I love Costa Rica, and never enjoy speaking negatively about it. But this kind of thing is more common than folks like to admit.

If this happens to you my advice is to be polite.  It sometimes helps if you don’t speak (or pretend not to know) a lick of Spanish.  Keep any large amounts of cash out of sight.  Unless you are in an accident or driving drunk, the fines are usually pretty small.  You can just pay them to your rental car company.  Don’t pay a huge bribe.  The ticket will have the police officer’s information on it.  You can complain later.

Cell Phones Are Now Available to Foreign Tourists

Many of my customers ask me if their US cell phones will work in Costa Rica.  My answer is an unqualified “maybe”.  It depends on the carrier.  The government owned phone company finally has some competition, and the game seems to be changing weekly.  But even if your US phone does work, it will be expensive.

However, I recently found something pretty cool.  I was able to purchase a prepaid cell phone in the San Jose airport for twenty bucks, and it came with 300 minutes of local calls.  Actually, the phone was free and I just bought the time.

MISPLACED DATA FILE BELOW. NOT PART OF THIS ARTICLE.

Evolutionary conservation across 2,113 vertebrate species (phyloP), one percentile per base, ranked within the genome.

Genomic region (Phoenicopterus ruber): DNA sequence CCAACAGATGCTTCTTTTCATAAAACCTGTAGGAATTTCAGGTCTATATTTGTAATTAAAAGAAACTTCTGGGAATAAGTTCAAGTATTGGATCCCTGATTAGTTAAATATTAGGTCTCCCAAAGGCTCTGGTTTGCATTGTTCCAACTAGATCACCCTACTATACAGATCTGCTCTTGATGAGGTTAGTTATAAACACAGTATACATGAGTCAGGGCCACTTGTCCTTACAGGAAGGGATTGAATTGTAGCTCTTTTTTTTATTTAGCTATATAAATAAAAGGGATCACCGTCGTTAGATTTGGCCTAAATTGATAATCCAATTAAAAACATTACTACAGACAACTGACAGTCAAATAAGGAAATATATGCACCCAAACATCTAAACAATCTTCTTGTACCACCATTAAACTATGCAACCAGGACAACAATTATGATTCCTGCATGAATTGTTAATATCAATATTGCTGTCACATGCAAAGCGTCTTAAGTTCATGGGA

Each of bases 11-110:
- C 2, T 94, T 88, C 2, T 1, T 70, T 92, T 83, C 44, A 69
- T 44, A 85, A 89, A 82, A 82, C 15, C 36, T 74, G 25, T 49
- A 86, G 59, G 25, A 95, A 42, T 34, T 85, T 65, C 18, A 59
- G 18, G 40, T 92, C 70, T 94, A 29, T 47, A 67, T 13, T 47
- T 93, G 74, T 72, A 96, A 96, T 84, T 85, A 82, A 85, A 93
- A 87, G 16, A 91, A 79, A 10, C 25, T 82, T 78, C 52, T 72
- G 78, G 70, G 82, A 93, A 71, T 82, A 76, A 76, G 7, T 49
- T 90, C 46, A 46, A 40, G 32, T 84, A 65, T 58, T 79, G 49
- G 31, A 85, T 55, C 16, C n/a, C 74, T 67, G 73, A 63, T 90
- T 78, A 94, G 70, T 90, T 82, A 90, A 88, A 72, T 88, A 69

This is kind of a big deal.  Until lately, non residents were not allowed to own phones.  We were there in December 2011, and heard that this was now possible.  We spent half a day driving around Liberia, and couldn’t find anything.  But the San Jose airport kiosk was fairly new.

The phone is able to accept international calls.  This is really great for a tourist that needs to be available if there is an emergency at home.  It is lso handy if you get lost in your rental car.  You can call your hotel for directions.

I was able to take it a little further.  Since I spend so much time in Costa Rica, I have always needed a way to keep in touch with my office and family.

For several years, I have had an 800 number that can be forwarded to any phone in the world.  It is only nine cents a minute to Costa Rica from the US.  When we are at our house in Costa Rica, I forward the number there.  I also forward it to hotels I am staying at.  Anyone with the number knows the drill, and will ask for my room.

I also have a callback service.  I use my laptop to trigger a “callback” to whatever number I have available.  The phone rings, and I have a US line.  I can then call anywhere in the US for fifteen cents a minute.  This works great at my house, but it is a little tricky at a hotel.

So I set up both services to be used with my new cell phone.  It worked like a charm.  This last trip was a work trip.  I attended the annual travel convention, and spent a couple of days inspecting hotels.